From special guest writer Wanita.
After taking an introductory film class, Wanita wished to contribute a little of what she learned. Therefore, every Wednesday until the end of January, Wanita will be talking about a specific aspect of filmmaking or a film she enjoyed, i.e. Wanita Wednesdays! This week: a review of “Rome, Open City”.
SYNOPSIS (from IMDb): Rome, 1944. Giorgio Manfredi, one of the leaders of the Resistance, is tracked down by the Nazis. He goes to his friend Francesco, and asks Pina, Francesco’s fiancée, for help. Pina must warn a priest, Don Pietro Pellegrini, that Giorgio needs to leave the town as soon as possible …
I really enjoyed watching “Rome, Open City”, it was different from films that I normally watch, and that’s what made it interesting. The bad subtitles and footage that couldn’t be seen didn’t take away my interest in the movie. I’ve seen Indian films with worst or no subtitles, and I hardly understand the language, but that doesn’t stop me from watching those movies. The dialogue in a movie can be very important, but the way a movie flows, and the way actors act around each other can tell a lot more, after all films are not only audible but also visual. I guess since I grew up watching movies without subtitles, I don’t worry about what I’m missing when they don’t come up on the screen, if they aren’t there then I try to tell what’s going on by what I see.
The long shots thoughout the movie were noticeable, along with what seems like a lack of editing. However, those made the movie seem very real, as if you were watching it first hand, and not through a movie. The characters, and events seemed very real, because they were real, they were stories that happened. One storyline that I found strange was that a little boy on crutches could somehow find, purchase and get a gun and bombs up into an attic; and that he and his gang of friends could blow-up a truck. But the children also had their beliefs, and felt they needed to be expressed, what was interesting was that their beliefs seemed to be the same as the adults. I also enjoyed the fact that the movie had some comic relief to it; it cut through someof the tense parts, and the horrifying parts which came after, like Pina’s death, and the torture scene. Although the film might not have had amazing editing techniques, as a neo-realist film would, I found its story by itself, and the way it was told and filmed, so raw like, made it a very powerful film.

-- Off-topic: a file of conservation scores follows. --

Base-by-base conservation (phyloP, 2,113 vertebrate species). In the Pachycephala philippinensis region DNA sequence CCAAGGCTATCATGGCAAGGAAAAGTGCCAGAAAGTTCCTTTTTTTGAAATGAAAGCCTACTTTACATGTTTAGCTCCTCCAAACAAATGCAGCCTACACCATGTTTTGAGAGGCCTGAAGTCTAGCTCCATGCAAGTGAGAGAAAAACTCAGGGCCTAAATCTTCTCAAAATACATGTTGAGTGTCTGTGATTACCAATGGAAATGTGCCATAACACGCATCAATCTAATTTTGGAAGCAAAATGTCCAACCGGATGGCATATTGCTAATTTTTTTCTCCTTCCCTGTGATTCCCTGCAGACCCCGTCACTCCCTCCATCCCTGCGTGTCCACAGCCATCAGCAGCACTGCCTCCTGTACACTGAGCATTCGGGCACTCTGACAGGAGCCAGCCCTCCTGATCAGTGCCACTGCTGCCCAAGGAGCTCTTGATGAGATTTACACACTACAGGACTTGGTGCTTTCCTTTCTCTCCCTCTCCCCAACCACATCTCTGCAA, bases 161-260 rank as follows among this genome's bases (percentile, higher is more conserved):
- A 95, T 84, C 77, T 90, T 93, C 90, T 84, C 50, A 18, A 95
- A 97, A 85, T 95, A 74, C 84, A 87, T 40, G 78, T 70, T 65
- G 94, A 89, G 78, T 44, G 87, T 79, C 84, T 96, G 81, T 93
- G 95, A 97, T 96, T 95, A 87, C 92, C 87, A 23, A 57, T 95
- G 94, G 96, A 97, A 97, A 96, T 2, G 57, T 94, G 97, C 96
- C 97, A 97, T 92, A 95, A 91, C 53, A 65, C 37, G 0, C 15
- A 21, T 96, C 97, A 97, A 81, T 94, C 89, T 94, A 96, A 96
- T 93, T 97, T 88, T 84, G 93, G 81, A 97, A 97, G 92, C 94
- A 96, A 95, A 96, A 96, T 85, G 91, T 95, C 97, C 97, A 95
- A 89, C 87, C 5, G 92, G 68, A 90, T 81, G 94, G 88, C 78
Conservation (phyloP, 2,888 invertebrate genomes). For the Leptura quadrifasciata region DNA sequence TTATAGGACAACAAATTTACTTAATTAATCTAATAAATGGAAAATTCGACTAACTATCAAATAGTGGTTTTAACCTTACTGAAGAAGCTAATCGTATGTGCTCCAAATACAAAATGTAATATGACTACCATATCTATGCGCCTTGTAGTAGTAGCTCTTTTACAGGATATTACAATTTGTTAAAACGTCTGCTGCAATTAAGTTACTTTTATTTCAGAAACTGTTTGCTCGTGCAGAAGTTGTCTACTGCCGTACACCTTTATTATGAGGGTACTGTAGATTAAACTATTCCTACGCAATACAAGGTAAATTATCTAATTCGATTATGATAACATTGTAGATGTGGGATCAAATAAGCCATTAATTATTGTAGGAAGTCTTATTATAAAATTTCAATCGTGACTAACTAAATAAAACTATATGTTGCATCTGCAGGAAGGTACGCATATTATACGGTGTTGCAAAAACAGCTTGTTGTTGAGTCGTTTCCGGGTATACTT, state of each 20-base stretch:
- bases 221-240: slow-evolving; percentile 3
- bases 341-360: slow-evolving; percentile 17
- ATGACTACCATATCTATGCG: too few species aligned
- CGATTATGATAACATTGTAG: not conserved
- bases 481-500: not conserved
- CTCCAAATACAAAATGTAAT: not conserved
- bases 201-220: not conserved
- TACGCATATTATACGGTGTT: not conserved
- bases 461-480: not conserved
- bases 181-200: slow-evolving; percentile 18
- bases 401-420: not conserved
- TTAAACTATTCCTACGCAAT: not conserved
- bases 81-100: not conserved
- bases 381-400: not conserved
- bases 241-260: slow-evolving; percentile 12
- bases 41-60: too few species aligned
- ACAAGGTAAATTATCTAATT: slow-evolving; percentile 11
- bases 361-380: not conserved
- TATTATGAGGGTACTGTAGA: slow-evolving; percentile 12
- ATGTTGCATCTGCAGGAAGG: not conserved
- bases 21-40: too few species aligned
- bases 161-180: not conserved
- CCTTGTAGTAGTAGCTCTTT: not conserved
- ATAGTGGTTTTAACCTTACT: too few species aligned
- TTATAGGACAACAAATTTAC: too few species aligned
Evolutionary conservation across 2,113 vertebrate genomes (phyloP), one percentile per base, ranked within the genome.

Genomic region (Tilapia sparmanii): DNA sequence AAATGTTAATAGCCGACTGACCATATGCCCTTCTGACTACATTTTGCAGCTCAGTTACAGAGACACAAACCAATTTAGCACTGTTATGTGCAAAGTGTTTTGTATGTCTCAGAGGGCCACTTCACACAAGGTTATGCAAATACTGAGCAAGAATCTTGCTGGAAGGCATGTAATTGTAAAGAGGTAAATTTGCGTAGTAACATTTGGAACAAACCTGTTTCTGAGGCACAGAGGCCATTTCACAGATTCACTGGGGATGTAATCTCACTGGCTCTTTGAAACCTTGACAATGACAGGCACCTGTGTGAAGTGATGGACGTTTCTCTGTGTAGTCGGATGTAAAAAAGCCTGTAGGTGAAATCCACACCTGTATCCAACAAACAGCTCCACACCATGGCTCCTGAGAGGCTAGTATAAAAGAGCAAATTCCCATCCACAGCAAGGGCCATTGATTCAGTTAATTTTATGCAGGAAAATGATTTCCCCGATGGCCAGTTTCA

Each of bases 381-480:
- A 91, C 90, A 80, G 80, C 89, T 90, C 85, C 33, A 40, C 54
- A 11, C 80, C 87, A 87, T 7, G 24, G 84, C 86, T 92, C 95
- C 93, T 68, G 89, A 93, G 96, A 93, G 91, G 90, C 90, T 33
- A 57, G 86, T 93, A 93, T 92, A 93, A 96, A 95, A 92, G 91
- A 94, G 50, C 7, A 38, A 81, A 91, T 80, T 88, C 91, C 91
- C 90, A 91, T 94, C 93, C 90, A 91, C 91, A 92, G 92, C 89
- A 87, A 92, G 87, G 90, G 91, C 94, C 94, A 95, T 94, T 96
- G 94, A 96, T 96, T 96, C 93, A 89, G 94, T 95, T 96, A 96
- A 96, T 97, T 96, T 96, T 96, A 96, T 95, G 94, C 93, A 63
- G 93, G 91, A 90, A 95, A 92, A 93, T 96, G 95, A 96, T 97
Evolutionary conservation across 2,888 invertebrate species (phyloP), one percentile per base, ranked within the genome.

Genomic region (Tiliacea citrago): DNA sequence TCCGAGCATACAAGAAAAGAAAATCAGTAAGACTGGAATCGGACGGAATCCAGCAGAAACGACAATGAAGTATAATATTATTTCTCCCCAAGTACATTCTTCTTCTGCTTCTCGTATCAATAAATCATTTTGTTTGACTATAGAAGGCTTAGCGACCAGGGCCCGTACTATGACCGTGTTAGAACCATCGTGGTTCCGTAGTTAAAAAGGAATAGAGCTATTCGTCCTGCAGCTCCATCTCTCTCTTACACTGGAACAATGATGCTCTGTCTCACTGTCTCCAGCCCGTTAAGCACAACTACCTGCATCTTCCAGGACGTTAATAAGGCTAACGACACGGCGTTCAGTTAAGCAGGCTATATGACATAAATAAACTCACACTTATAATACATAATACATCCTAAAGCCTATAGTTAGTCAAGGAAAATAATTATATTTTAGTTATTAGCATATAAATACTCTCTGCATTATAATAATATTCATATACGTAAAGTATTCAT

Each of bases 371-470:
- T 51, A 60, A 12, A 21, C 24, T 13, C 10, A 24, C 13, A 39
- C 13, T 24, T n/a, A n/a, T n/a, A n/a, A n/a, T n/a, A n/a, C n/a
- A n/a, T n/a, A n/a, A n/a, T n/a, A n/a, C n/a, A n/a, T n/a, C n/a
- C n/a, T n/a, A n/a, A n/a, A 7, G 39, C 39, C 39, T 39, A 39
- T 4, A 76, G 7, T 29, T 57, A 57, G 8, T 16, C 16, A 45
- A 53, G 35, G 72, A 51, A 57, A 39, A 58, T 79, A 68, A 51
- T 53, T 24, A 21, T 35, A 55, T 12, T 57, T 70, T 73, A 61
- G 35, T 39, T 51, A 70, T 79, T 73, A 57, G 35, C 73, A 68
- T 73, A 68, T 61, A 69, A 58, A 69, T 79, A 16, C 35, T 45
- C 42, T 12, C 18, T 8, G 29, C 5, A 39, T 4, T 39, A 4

LAST DETAILS: “Rome, Open City” (1945) directed by Roberto Rossellini, written by Sergio Amidei and Federico Fellini, starring Aldo Fabrizi, Anna Magnani and Marcello Pagliero.